Air Force and HRL Labs work on promising material for hypersonic vehicles

The US Air Force is testing materials produced through ceramic additive manufacturing to advance their potential future use in hypersonic flight vehicles. They are testing additively manufactured silicon oxycarbide (SiOC) materials.The geometric complexity of components that can be produced through additive manufacturing in conjunction with the refractory nature of ceramics holds enormous potential for a variety of future Air Force applications. One such possible application is hypersonic flight, which exposes materials to extreme environments including high temperatures.

The potential of the HRL-produced materials for demanding Air Force applications became apparent while Aerospace Systems Directorate scientists were searching for new thermocouple radiation shields. The SiOC materials were produced through an additive manufacturing process utilizing a pre-ceramic resin. Following part fabrication, the pre-ceramic resin was heat treated to convert the component to a fully ceramic state. AFRL scientists became interested in HRL’s novel process taking advantage of state-of-the-art 3D printing capabilities and pre-ceramic resin chemistry as well as the possible performance of the final SiOC materials at high temperatures.

“If a material can withstand those temperatures – roughly 3,200 degrees Fahrenheit – it could be used for hypersonic aircraft engine components like struts or flame holders,” said Jamie Szmodis, a hypersonic research engineer with the Aerospace Systems Directorate.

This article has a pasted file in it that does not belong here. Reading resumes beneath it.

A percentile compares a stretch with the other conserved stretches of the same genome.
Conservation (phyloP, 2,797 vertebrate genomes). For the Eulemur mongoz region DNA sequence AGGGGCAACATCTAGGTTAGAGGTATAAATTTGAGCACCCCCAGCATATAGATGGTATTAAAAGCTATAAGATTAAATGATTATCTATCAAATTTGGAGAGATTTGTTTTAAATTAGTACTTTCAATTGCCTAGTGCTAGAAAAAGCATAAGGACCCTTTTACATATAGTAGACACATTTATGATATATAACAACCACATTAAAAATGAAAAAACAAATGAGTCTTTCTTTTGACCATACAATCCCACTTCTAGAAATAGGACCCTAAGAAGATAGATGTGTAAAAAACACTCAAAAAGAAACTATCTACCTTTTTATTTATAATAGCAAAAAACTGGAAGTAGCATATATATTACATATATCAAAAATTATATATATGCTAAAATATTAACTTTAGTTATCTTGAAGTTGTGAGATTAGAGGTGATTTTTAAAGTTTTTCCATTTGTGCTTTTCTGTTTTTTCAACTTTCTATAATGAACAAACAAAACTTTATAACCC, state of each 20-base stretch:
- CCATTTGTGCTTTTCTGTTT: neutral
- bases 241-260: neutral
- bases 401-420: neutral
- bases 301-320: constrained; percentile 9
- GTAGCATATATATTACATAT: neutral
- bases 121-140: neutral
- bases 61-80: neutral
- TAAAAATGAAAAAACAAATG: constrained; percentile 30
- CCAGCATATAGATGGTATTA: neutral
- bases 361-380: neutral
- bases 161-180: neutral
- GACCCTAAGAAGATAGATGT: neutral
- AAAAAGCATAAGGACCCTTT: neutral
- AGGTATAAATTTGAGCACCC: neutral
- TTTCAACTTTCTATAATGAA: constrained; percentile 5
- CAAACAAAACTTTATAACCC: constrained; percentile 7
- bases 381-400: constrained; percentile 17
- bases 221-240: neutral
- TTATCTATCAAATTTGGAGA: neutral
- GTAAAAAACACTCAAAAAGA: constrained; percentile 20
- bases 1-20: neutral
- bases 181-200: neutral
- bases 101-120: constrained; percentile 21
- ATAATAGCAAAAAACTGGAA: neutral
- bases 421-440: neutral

Hypersonic flight is a compelling area of study for the U.S. and international aerospace industry. Current aircraft fly at supersonic speeds, over 768 miles per hour, or MACH 1. If achieved, hypersonic fight, that is speeds exceeding Mach 5, would allow for much faster military response times, more advanced weapons and drastically decreased travel times for the military and commercial sectors with speeds over 4,000 miles per hour.

During the course of their collaborative study, AFRL and HRL pushed the additively manufactured components far beyond their design envelope. The data which emerged from this extreme testing provided the partners with valuable information that is currently being utilized to guide the production of next-generation additively manufactured ceramics. These recommendations and further advances by HRL have the potential to produce materials that can meet the hypersonic requirements.